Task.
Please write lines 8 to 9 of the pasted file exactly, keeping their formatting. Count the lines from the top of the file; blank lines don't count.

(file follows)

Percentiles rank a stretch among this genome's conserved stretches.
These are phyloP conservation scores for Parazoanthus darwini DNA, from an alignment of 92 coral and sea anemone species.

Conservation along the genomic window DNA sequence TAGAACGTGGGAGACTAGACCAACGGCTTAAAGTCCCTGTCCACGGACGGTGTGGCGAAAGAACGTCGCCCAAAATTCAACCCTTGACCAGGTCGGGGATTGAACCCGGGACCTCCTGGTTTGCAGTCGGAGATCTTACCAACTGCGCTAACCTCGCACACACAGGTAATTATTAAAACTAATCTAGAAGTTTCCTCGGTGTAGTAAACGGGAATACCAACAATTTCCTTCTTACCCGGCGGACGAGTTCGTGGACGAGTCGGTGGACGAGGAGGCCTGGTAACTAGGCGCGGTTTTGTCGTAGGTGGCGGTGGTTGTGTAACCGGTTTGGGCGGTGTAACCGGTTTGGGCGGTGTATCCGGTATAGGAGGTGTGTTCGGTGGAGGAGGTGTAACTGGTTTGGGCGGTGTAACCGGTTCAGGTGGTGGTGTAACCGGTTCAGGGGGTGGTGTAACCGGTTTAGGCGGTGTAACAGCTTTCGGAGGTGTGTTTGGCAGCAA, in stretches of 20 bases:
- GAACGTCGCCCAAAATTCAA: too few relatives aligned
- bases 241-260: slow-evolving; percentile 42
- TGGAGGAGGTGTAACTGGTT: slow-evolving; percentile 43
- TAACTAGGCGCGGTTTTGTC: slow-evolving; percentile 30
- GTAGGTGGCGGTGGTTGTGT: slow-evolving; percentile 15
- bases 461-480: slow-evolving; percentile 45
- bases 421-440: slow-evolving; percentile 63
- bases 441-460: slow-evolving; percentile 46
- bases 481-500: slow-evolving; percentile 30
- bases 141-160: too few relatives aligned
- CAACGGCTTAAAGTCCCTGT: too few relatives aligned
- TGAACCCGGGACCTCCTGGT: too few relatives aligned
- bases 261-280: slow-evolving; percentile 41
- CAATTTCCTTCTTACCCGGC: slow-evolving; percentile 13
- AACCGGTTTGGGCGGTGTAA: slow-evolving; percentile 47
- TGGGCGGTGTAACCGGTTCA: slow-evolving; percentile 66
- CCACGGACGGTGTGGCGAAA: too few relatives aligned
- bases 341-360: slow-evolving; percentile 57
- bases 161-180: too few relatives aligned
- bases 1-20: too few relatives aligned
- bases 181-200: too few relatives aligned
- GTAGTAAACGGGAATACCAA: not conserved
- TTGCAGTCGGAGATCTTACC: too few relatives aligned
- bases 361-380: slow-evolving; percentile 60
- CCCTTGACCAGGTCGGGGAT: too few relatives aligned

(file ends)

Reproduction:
- GTAGGTGGCGGTGGTTGTGT: slow-evolving; percentile 15
- bases 461-480: slow-evolving; percentile 45